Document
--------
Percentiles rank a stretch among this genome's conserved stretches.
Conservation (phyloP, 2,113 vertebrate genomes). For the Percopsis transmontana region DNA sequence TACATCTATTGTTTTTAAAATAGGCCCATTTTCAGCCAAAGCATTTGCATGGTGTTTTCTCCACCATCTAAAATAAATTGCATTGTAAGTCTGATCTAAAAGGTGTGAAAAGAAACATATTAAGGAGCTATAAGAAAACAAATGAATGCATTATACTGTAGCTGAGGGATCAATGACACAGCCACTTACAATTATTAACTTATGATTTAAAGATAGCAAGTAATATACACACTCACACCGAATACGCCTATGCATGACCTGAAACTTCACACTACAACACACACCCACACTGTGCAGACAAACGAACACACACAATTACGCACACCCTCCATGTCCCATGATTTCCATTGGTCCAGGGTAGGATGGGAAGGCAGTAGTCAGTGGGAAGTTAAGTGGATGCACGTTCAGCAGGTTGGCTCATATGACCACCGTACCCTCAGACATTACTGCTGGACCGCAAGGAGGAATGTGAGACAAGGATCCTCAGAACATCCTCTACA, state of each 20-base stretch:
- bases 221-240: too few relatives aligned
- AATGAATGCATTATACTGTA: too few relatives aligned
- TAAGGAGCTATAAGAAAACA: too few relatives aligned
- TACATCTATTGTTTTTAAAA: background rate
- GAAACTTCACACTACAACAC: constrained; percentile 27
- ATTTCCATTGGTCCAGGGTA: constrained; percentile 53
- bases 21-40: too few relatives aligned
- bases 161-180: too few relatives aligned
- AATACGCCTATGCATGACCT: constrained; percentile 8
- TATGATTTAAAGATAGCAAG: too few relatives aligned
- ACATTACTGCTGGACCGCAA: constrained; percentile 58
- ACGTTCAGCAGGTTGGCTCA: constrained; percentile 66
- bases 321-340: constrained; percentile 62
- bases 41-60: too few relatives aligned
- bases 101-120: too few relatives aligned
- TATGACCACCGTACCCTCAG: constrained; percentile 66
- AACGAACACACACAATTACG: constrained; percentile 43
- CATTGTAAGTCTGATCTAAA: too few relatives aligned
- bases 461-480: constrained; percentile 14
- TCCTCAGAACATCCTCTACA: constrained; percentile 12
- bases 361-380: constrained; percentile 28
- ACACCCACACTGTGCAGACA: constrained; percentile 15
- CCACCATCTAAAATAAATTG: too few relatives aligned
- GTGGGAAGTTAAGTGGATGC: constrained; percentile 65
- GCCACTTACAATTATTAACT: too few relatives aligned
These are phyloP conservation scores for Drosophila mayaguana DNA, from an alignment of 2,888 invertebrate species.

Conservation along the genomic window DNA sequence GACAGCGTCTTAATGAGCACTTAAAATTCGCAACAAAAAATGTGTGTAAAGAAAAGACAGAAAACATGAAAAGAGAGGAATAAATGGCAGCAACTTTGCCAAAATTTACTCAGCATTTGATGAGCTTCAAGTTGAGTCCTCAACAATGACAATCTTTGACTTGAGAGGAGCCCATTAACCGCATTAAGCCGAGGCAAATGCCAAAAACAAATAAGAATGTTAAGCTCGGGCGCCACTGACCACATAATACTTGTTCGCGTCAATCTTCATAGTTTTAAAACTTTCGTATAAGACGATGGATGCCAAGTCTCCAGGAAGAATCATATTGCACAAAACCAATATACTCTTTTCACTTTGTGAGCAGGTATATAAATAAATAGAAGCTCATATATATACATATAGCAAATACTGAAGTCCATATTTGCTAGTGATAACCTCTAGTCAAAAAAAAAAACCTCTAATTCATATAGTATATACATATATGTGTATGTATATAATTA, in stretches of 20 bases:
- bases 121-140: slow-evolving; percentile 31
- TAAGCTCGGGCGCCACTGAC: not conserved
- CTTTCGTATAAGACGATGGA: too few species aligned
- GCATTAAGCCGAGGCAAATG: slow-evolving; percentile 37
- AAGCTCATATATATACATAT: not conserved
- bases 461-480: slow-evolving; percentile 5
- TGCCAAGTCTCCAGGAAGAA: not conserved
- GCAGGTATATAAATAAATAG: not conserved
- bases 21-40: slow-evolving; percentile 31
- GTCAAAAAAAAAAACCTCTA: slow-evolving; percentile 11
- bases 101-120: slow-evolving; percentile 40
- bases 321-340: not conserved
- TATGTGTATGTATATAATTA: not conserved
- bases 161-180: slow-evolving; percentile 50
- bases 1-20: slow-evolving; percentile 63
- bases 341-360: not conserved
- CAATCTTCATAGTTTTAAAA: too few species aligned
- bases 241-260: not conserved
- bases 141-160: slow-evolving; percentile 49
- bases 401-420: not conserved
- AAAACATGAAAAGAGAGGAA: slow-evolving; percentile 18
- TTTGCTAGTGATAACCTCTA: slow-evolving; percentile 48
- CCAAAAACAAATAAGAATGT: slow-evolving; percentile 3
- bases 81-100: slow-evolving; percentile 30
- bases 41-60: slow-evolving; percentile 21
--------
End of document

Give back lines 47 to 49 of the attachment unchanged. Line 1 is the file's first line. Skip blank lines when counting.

- bases 241-260: not conserved
- bases 141-160: slow-evolving; percentile 49
- bases 401-420: not conserved